MSN UK's Executive Producer Peter Bale has explained the reasons behind the delays to the new MSN Music download and streaming service.
The new service allows the popular UK portal to integrate music services such as guest playlists and tracks into its editorial content, as well as offering a paid services and a streaming service for a small number of invited testers.
Bale, who called the service an 'incremental but important' addition to MSN Music – taking a pronounced step away from original media reports of a rival to Spotify – told TechRadar that a number of reasons delayed the service.
Announced too Zune?
"It was partly about getting the service right," explained Bale. "Getting the [music] labels on board has been time consuming and there has been a lot of expansion of the Zune service in the US which had an impact on us.
"On top of that there has generally been a lot of turbulence in downloads, streaming and the music industry generally and we've been caught in the backwash.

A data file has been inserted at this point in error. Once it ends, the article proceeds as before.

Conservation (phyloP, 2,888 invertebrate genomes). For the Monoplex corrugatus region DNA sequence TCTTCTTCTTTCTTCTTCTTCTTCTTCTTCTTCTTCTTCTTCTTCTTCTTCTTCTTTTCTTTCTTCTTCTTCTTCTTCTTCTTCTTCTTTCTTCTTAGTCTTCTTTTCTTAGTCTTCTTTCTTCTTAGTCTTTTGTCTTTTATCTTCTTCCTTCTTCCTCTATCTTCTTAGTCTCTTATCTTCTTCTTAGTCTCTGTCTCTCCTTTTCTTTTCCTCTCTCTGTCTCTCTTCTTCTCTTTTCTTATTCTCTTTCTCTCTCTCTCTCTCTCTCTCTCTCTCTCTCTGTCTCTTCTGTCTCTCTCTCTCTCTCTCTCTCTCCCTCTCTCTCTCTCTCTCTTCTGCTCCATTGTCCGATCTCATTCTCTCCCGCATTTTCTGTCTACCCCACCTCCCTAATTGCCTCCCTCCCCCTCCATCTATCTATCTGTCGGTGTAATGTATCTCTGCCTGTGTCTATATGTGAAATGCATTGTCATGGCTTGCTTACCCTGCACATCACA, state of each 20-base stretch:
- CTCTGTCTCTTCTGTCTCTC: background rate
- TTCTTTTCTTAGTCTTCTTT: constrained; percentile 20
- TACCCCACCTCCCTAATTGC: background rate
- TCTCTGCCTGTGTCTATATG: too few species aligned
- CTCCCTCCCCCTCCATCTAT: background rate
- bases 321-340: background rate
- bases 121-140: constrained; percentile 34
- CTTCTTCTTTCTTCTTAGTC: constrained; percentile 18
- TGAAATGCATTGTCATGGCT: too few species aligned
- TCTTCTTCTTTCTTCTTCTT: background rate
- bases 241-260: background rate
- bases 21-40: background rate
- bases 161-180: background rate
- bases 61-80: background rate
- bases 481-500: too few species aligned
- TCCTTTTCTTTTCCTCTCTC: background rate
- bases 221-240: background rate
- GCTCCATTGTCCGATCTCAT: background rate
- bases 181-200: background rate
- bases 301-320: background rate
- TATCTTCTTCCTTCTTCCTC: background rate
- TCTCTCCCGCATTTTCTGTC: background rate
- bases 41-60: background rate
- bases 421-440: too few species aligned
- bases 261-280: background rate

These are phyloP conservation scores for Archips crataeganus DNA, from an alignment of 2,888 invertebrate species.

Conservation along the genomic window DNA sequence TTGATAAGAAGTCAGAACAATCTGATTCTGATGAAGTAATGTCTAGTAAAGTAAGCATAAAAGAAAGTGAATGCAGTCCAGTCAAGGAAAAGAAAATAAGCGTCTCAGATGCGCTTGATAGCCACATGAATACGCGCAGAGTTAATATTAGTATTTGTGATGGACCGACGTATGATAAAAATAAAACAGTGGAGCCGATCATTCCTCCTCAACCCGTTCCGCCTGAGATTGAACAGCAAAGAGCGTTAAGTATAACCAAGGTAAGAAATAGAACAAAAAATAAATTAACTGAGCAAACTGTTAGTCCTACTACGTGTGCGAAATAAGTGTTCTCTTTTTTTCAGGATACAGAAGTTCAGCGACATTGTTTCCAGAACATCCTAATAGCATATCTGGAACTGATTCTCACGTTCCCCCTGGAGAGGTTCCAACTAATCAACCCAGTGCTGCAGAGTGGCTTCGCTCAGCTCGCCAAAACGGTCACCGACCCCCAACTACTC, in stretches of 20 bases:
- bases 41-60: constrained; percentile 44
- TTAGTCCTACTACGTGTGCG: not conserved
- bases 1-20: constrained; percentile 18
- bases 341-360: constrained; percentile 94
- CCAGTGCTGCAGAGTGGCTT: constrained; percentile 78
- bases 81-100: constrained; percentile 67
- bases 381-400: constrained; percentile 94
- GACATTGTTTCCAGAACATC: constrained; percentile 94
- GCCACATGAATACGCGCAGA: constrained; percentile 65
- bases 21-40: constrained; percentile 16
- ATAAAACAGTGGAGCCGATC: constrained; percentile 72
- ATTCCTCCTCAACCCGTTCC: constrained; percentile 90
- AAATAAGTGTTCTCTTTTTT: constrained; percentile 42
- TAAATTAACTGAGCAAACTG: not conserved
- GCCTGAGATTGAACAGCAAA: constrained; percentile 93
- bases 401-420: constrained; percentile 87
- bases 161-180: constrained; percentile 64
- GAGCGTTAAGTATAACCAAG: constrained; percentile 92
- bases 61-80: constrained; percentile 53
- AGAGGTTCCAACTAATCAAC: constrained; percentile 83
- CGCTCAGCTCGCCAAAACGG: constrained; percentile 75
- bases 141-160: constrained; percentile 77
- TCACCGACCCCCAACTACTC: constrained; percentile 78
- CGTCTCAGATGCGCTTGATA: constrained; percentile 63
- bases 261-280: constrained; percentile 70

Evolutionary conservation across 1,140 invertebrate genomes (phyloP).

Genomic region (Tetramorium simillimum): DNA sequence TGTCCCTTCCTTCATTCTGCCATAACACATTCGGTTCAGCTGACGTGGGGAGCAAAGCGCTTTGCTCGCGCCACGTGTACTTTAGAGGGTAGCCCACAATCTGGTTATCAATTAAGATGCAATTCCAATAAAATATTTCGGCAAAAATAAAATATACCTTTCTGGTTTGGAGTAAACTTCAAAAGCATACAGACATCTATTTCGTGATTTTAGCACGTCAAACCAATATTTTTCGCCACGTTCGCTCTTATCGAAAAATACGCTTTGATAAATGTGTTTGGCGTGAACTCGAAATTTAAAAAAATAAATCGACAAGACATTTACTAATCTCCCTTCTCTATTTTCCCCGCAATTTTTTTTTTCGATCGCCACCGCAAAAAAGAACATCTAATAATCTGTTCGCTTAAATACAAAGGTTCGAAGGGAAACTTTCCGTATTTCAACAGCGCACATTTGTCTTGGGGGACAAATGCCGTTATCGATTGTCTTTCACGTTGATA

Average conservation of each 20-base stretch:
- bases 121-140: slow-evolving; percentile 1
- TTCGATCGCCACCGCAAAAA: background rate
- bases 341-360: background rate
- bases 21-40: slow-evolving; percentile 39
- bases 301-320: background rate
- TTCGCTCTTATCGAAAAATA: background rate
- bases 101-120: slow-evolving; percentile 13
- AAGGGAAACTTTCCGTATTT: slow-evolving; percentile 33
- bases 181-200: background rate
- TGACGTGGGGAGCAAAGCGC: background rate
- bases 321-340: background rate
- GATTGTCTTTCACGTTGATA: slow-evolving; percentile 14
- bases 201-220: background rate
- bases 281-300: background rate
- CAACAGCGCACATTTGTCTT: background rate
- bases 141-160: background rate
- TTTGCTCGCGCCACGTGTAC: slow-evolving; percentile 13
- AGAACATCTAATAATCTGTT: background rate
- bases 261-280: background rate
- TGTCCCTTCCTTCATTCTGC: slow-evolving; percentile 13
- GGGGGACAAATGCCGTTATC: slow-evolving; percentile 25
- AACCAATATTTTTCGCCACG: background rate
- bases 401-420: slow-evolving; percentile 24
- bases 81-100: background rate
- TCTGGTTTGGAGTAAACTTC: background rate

"Ideally I would have loved to have launched the service earlier in the year."
The streaming service, something which sparked the earlier comparisons with Spotify, is available initially for only a limited number of invite-only participants, but it is the integration with the popular and well-respected MSN Music editorial content that Bale believes will be the most visible aspect of the new service.
"This is an additional accompaniment to the pictures, text and video in the music channel – which is number two to MySpace in the UK if you take out iTunes and things like that," he added.
"Streaming and download are complementary to our editorial content. We're integrating music into our current music content offering."
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Patrick Goss is the ex-Editor in Chief of TechRadar. Patrick was a passionate and experienced journalist, and he has been lucky enough to work on some of the finest online properties on the planet, building audiences everywhere and establishing himself at the forefront of digital content. After a long stint as the boss at TechRadar, Patrick has now moved on to a role with Apple, where he is the Managing Editor for the App Store in the UK.